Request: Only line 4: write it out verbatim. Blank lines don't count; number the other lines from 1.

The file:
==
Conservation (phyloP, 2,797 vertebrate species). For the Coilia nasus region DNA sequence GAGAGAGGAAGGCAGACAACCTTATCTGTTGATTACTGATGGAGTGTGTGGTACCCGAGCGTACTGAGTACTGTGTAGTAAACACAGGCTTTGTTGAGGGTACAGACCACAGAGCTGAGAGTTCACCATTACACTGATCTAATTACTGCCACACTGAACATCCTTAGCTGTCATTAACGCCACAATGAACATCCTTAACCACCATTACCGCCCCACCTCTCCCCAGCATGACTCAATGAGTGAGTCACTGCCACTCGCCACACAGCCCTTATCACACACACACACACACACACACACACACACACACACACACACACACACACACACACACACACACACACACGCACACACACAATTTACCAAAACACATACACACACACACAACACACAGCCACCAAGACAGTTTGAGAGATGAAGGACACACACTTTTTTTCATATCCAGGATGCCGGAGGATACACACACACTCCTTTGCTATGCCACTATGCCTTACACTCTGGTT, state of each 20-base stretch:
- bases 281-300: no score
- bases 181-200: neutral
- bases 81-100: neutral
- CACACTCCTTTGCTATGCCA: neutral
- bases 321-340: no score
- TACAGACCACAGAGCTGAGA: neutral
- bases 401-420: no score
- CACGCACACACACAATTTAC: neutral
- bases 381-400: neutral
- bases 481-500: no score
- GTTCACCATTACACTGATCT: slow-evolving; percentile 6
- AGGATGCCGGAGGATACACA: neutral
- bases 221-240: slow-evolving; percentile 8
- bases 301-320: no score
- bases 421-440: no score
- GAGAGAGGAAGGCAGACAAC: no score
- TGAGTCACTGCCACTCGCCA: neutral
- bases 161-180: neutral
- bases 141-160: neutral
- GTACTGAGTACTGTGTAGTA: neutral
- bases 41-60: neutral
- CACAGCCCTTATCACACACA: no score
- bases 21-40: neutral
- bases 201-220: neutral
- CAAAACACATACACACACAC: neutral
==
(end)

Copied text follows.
- bases 81-100: neutral